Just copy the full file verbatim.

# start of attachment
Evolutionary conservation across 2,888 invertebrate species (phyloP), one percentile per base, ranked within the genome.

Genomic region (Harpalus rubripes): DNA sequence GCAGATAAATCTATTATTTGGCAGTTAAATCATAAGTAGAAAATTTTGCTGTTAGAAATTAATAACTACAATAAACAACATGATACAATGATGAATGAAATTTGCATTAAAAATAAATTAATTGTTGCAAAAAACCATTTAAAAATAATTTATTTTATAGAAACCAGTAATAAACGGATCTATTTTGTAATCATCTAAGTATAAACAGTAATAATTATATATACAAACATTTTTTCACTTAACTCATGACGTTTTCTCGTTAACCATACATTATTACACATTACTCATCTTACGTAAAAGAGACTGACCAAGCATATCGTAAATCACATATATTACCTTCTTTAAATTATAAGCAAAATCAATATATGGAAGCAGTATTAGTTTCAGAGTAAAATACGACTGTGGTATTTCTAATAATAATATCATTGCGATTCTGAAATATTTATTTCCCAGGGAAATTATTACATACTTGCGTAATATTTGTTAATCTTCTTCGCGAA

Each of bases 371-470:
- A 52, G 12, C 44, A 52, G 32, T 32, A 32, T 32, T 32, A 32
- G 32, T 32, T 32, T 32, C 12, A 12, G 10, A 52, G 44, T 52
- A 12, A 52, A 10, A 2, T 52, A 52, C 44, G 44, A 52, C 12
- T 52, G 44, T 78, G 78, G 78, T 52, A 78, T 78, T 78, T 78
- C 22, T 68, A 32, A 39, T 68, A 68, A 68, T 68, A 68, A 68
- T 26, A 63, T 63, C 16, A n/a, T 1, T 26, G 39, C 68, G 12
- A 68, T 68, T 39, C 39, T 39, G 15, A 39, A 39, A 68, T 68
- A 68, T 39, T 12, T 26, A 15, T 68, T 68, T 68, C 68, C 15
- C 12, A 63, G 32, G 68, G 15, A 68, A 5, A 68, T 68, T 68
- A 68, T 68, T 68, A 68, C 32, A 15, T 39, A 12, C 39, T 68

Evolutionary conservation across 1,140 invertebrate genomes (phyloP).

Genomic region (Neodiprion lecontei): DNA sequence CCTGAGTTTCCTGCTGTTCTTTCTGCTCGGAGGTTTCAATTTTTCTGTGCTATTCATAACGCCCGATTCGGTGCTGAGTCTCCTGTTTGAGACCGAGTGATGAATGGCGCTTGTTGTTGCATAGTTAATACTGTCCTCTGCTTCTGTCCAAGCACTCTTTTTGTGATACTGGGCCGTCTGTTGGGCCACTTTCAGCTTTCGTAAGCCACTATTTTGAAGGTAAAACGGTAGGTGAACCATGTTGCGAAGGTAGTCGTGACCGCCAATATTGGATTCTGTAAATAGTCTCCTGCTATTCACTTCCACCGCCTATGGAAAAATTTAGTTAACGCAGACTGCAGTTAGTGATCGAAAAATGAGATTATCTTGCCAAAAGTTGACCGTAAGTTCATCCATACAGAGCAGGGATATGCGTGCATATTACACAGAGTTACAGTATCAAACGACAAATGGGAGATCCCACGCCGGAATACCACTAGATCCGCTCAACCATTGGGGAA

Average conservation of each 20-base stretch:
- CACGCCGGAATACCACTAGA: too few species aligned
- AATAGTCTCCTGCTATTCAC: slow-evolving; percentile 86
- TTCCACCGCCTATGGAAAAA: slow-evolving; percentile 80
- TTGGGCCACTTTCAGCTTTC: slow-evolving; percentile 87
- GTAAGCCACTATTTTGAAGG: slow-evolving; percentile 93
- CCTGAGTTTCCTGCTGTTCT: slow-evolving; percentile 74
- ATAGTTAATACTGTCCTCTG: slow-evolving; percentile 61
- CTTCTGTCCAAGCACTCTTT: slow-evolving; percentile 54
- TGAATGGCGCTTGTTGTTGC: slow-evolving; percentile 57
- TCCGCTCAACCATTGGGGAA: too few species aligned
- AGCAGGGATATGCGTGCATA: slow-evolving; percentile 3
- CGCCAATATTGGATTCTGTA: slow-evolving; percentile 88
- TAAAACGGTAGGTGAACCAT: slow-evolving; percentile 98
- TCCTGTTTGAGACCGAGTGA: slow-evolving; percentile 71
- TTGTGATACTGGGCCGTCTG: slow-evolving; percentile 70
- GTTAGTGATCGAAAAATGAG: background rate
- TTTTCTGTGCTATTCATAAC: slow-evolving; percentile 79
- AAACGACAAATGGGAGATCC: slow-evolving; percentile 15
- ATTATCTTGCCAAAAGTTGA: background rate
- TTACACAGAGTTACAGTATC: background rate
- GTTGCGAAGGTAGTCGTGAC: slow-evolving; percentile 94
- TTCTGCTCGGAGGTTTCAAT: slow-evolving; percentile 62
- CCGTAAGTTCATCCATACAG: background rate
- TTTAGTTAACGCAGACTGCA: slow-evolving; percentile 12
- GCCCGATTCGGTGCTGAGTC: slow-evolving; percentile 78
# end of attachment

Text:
Evolutionary conservation across 2,888 invertebrate species (phyloP), one percentile per base, ranked within the genome.

Genomic region (Harpalus rubripes): DNA sequence GCAGATAAATCTATTATTTGGCAGTTAAATCATAAGTAGAAAATTTTGCTGTTAGAAATTAATAACTACAATAAACAACATGATACAATGATGAATGAAATTTGCATTAAAAATAAATTAATTGTTGCAAAAAACCATTTAAAAATAATTTATTTTATAGAAACCAGTAATAAACGGATCTATTTTGTAATCATCTAAGTATAAACAGTAATAATTATATATACAAACATTTTTTCACTTAACTCATGACGTTTTCTCGTTAACCATACATTATTACACATTACTCATCTTACGTAAAAGAGACTGACCAAGCATATCGTAAATCACATATATTACCTTCTTTAAATTATAAGCAAAATCAATATATGGAAGCAGTATTAGTTTCAGAGTAAAATACGACTGTGGTATTTCTAATAATAATATCATTGCGATTCTGAAATATTTATTTCCCAGGGAAATTATTACATACTTGCGTAATATTTGTTAATCTTCTTCGCGAA

Each of bases 371-470:
- A 52, G 12, C 44, A 52, G 32, T 32, A 32, T 32, T 32, A 32
- G 32, T 32, T 32, T 32, C 12, A 12, G 10, A 52, G 44, T 52
- A 12, A 52, A 10, A 2, T 52, A 52, C 44, G 44, A 52, C 12
- T 52, G 44, T 78, G 78, G 78, T 52, A 78, T 78, T 78, T 78
- C 22, T 68, A 32, A 39, T 68, A 68, A 68, T 68, A 68, A 68
- T 26, A 63, T 63, C 16, A n/a, T 1, T 26, G 39, C 68, G 12
- A 68, T 68, T 39, C 39, T 39, G 15, A 39, A 39, A 68, T 68
- A 68, T 39, T 12, T 26, A 15, T 68, T 68, T 68, C 68, C 15
- C 12, A 63, G 32, G 68, G 15, A 68, A 5, A 68, T 68, T 68
- A 68, T 68, T 68, A 68, C 32, A 15, T 39, A 12, C 39, T 68

Evolutionary conservation across 1,140 invertebrate genomes (phyloP).

Genomic region (Neodiprion lecontei): DNA sequence CCTGAGTTTCCTGCTGTTCTTTCTGCTCGGAGGTTTCAATTTTTCTGTGCTATTCATAACGCCCGATTCGGTGCTGAGTCTCCTGTTTGAGACCGAGTGATGAATGGCGCTTGTTGTTGCATAGTTAATACTGTCCTCTGCTTCTGTCCAAGCACTCTTTTTGTGATACTGGGCCGTCTGTTGGGCCACTTTCAGCTTTCGTAAGCCACTATTTTGAAGGTAAAACGGTAGGTGAACCATGTTGCGAAGGTAGTCGTGACCGCCAATATTGGATTCTGTAAATAGTCTCCTGCTATTCACTTCCACCGCCTATGGAAAAATTTAGTTAACGCAGACTGCAGTTAGTGATCGAAAAATGAGATTATCTTGCCAAAAGTTGACCGTAAGTTCATCCATACAGAGCAGGGATATGCGTGCATATTACACAGAGTTACAGTATCAAACGACAAATGGGAGATCCCACGCCGGAATACCACTAGATCCGCTCAACCATTGGGGAA

Average conservation of each 20-base stretch:
- CACGCCGGAATACCACTAGA: too few species aligned
- AATAGTCTCCTGCTATTCAC: slow-evolving; percentile 86
- TTCCACCGCCTATGGAAAAA: slow-evolving; percentile 80
- TTGGGCCACTTTCAGCTTTC: slow-evolving; percentile 87
- GTAAGCCACTATTTTGAAGG: slow-evolving; percentile 93
- CCTGAGTTTCCTGCTGTTCT: slow-evolving; percentile 74
- ATAGTTAATACTGTCCTCTG: slow-evolving; percentile 61
- CTTCTGTCCAAGCACTCTTT: slow-evolving; percentile 54
- TGAATGGCGCTTGTTGTTGC: slow-evolving; percentile 57
- TCCGCTCAACCATTGGGGAA: too few species aligned
- AGCAGGGATATGCGTGCATA: slow-evolving; percentile 3
- CGCCAATATTGGATTCTGTA: slow-evolving; percentile 88
- TAAAACGGTAGGTGAACCAT: slow-evolving; percentile 98
- TCCTGTTTGAGACCGAGTGA: slow-evolving; percentile 71
- TTGTGATACTGGGCCGTCTG: slow-evolving; percentile 70
- GTTAGTGATCGAAAAATGAG: background rate
- TTTTCTGTGCTATTCATAAC: slow-evolving; percentile 79
- AAACGACAAATGGGAGATCC: slow-evolving; percentile 15
- ATTATCTTGCCAAAAGTTGA: background rate
- TTACACAGAGTTACAGTATC: background rate
- GTTGCGAAGGTAGTCGTGAC: slow-evolving; percentile 94
- TTCTGCTCGGAGGTTTCAAT: slow-evolving; percentile 62
- CCGTAAGTTCATCCATACAG: background rate
- TTTAGTTAACGCAGACTGCA: slow-evolving; percentile 12
- GCCCGATTCGGTGCTGAGTC: slow-evolving; percentile 78